The most effective content briefs could be picked up by any writer, not just one familiar with your brand. When onboarding a new writer, provide all the source material you can.

That said, remember that writers are intelligent, effective professionals who have honed their craft for your. Many are extremely beautiful and charming. Ahem, where was I? Right, writers need clarity and direction but you would be cheating yourself if you didn’t give them space to explore and apply their abilities.

The brief should provide direction but not smother the creativity that writers can bring.

Here’s a checklist of what I want to know when I start a piece:

  1. Target audience and persona
  2. Brand messaging, tone, and voice
  3. Possible hook
  4. Purpose of the piece
  5. Format of the piece
  6. Where this content fits in the marketing funnel
  7. Questions the piece should answer
  8. Your current pages that support this content
  9. Competition you think is doing well

How to write a content brief:

Let’s do it. Let’s write a content brief. Feel free to copy/paste this section and use it to build your brief. This is a content brief template and example in one.

1. Topic

What’s the big idea?

The topic of this article is How to Write Effective Content Briefs. 

This isn’t necessarily the title of the piece, but it tells the writer what to focus on

2. Description

What is the piece about?

This piece explains the basics of content briefs, their value, and how to make them as valuable as possible.

You want to provide guidance, not write the piece.

3. Unique hook

What makes this piece special?

While the topic of content briefs has been widely covered by various marketing agencies, our agency provides deep analytics and search research as well as content generation.

Collect insights internally. If you are publishing information on a topic, you probably have some insight into it. Alternatively, your analytics team can find a unique angle on the topic.

4. Keywords

Target these keywords:

  • content brief
  • content brief template
  • content brief example
  • seo content brief
  • creative content brief

Longer keywords are more useful than a longer list of keywords. Choose keywords that signal relevant search traffic. Searchers who immediately leave your site usually don’t help conversion rate much.

Target these questions:

  • What is a content brief?
  • How can I write better content briefs?
  • How does a content brief differ from a creative brief?

Questions are similar to keywords and can also come from keyword research. Questions help your writer structure the article and give it purpose.

5. Audiences

Who are we speaking to?

  • Internal marketing teams looking to improve site revenue, traffic, or conversions
  • Potential clients
  • Fellow digital marketing and SEO professionals

Provide some context about demographics if you can. This information helps the writer determine the right tone and diction of the piece.

6. Tone

How do we want to sound?

Professional but conversational.

Include examples of pieces you’ve created in the past that matched your desired tone.

7. Word count

Estimated length of article

This article is currently about 1900 words long. I’ve actually overshot the mark because this study recommends an average content length of 1137 words for better search ranking. 

That’s not necessarily bad news. There are enough sections in this article that some could be split off into their own articles and linked from this one. Part of our marketing strategy is to develop a web of useful content. If your strategy involves a lot of short, snackable content, going long is not as helpful.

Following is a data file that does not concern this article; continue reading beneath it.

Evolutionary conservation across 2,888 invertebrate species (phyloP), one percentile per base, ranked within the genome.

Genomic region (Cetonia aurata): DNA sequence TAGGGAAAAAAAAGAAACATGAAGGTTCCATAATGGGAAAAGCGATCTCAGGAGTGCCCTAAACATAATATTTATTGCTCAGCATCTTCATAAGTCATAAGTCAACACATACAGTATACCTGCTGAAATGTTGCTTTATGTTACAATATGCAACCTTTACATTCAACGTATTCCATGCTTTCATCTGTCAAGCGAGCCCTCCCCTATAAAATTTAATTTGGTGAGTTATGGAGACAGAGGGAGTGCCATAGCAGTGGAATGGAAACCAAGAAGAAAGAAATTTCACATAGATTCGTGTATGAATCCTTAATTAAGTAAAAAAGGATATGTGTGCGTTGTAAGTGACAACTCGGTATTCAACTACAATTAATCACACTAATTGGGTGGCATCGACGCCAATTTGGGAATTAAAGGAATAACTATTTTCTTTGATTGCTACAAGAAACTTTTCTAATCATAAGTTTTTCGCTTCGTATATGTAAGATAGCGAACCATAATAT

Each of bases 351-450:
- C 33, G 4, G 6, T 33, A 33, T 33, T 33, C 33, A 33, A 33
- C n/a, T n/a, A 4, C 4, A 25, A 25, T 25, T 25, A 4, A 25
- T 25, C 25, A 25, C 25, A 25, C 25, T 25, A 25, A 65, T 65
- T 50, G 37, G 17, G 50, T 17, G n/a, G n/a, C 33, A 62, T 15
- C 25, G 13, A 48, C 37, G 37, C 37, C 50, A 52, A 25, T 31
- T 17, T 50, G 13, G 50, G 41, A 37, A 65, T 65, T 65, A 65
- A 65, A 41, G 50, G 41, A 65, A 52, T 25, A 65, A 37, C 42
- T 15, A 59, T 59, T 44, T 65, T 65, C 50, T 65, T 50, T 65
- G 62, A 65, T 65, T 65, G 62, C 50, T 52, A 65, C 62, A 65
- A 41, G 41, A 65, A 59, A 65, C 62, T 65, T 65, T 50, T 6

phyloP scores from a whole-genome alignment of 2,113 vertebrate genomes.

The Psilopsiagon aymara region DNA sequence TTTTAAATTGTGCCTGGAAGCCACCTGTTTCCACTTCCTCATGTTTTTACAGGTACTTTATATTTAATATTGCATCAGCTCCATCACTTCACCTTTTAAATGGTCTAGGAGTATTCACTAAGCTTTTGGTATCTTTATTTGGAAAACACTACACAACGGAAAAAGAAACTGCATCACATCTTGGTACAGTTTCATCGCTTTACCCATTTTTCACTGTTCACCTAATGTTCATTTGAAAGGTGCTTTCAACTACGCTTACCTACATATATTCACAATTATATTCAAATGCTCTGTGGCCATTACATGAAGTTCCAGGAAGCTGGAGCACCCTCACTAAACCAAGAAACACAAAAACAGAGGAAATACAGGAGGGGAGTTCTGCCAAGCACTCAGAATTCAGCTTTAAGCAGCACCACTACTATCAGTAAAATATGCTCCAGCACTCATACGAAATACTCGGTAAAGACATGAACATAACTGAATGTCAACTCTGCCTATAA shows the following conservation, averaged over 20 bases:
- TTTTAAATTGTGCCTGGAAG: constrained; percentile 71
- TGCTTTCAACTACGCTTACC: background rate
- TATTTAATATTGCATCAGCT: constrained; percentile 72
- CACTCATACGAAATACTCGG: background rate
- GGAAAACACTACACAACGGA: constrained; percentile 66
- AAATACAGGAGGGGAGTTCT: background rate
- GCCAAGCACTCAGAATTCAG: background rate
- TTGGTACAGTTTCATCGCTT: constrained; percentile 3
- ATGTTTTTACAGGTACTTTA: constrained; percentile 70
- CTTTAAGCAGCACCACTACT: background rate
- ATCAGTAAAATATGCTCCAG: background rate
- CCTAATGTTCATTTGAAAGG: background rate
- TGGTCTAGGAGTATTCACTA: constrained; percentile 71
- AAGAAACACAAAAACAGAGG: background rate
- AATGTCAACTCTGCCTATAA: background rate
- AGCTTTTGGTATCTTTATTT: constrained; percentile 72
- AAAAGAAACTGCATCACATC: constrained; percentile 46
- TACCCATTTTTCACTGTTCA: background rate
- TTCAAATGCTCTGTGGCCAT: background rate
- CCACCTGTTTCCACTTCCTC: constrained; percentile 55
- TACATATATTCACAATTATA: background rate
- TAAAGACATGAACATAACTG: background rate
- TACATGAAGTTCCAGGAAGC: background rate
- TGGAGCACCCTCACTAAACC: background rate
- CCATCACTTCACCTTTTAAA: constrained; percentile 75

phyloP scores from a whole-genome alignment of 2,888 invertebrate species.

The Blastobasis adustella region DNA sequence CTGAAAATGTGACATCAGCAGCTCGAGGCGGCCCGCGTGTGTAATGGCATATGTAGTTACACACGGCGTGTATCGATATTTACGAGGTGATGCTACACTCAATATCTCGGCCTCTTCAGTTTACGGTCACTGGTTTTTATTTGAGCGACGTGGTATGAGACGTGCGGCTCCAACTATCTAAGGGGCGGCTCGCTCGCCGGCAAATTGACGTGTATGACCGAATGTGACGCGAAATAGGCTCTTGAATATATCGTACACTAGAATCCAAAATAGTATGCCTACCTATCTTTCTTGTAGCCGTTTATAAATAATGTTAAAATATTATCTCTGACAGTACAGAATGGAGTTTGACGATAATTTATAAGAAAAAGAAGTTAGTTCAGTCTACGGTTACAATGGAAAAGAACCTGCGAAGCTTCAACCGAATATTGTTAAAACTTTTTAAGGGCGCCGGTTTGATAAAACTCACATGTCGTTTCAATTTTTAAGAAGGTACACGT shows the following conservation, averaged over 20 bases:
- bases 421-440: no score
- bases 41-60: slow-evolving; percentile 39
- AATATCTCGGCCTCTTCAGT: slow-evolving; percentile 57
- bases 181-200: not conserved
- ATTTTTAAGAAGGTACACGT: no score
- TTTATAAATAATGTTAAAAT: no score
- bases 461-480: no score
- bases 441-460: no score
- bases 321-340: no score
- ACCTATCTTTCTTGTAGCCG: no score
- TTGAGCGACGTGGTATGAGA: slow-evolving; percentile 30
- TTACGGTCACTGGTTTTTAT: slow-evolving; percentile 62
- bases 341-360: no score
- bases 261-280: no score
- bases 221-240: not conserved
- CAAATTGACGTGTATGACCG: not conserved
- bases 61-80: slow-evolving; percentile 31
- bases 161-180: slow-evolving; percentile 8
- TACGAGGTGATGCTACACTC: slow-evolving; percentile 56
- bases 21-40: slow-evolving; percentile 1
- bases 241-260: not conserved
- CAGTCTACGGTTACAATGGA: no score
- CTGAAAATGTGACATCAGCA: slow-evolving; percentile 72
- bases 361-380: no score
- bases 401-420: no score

8. Internal links

Related topics:

  • How to Consistently Create High-Performance Content
  • How to Perform Effective Content Marketing Research
  • How to Develop an Effective Editorial Strategy
  • How to Write Compelling Content that Gets Readers Hooked
  • What is Average Time on Page and How Can You Increase It

Knowing what other content will accompany this article helps me know what to include and what to tease for potential internal links.

9. Examples

Competitors we like


These articles also do a good job of explaining the concepts in this article. Obviously, not as well as this article does, but they’re good to read too.

10. Visuals

Visual assets

Nowadays, readers can increasingly identify stock photos and they are not impressed. Is there a visual team associated with the piece and can you provide any unique imagery?

11. Intended result

What are we driving towards

Lead acquisition.

The fact is, this article ultimately exists to drive leads for our agency, Session Interactive. A side benefit is it helps us establish credibility amongst our peers in the industry. But ultimately, providing useful information and establishing credibility is a way to contact partners and clients who need our expertise.

12. Brand voice and assets

Do you have a brand book? Have you established a brand identity? Are there any other internal document that can help your writer find their way to your ideal piece? Well put them here!

That’s it. Fill in this template and you’ll have a robust content brief to share with your content creators.

Need Content Specialists?

At Session Interactive, we build marketing solutions from the analytics up, letting what we know now inform where we’re going. We build lean teams of long-time industry experts to diagnose, plan, and execute winning marketing strategies.

Let’s have a session

Looking to break through in search? Need a website that captures your audience? Want to get more out of your data? Let’s sit down to a learning session and figure out what would make the biggest impact for your business.